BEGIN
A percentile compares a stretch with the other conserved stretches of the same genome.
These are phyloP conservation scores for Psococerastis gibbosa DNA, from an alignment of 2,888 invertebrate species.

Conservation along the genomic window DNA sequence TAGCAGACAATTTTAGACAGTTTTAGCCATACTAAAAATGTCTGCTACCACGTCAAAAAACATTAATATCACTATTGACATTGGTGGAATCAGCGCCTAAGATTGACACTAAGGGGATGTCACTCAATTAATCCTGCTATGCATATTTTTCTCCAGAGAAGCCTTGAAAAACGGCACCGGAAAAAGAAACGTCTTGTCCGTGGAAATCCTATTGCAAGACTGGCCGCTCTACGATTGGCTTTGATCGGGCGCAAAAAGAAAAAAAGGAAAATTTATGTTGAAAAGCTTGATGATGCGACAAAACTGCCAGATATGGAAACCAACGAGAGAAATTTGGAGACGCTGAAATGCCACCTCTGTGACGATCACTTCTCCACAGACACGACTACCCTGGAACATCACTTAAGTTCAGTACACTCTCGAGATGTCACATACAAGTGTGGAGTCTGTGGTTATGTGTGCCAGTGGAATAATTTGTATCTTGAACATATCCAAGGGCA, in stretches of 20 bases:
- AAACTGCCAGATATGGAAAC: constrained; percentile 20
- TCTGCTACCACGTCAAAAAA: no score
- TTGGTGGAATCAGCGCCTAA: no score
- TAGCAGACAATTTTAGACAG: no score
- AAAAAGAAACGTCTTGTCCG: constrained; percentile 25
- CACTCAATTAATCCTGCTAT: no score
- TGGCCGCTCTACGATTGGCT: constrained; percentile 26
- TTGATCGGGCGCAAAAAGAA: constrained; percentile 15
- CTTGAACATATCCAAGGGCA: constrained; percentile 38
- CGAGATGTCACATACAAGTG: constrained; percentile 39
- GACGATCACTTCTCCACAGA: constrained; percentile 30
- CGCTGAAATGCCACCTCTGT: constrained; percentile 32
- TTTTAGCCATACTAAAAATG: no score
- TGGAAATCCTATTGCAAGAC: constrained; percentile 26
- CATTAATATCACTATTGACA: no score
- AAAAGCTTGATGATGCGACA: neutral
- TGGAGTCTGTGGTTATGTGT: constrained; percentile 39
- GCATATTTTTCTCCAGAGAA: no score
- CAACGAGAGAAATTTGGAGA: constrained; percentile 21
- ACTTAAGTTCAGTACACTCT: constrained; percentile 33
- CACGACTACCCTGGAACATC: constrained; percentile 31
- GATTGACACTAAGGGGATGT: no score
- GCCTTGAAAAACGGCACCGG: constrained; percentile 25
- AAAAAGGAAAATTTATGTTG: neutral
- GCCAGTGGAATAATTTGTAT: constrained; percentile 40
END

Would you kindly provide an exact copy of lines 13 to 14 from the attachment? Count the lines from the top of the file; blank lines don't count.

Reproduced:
- CGAGATGTCACATACAAGTG: constrained; percentile 39
- GACGATCACTTCTCCACAGA: constrained; percentile 30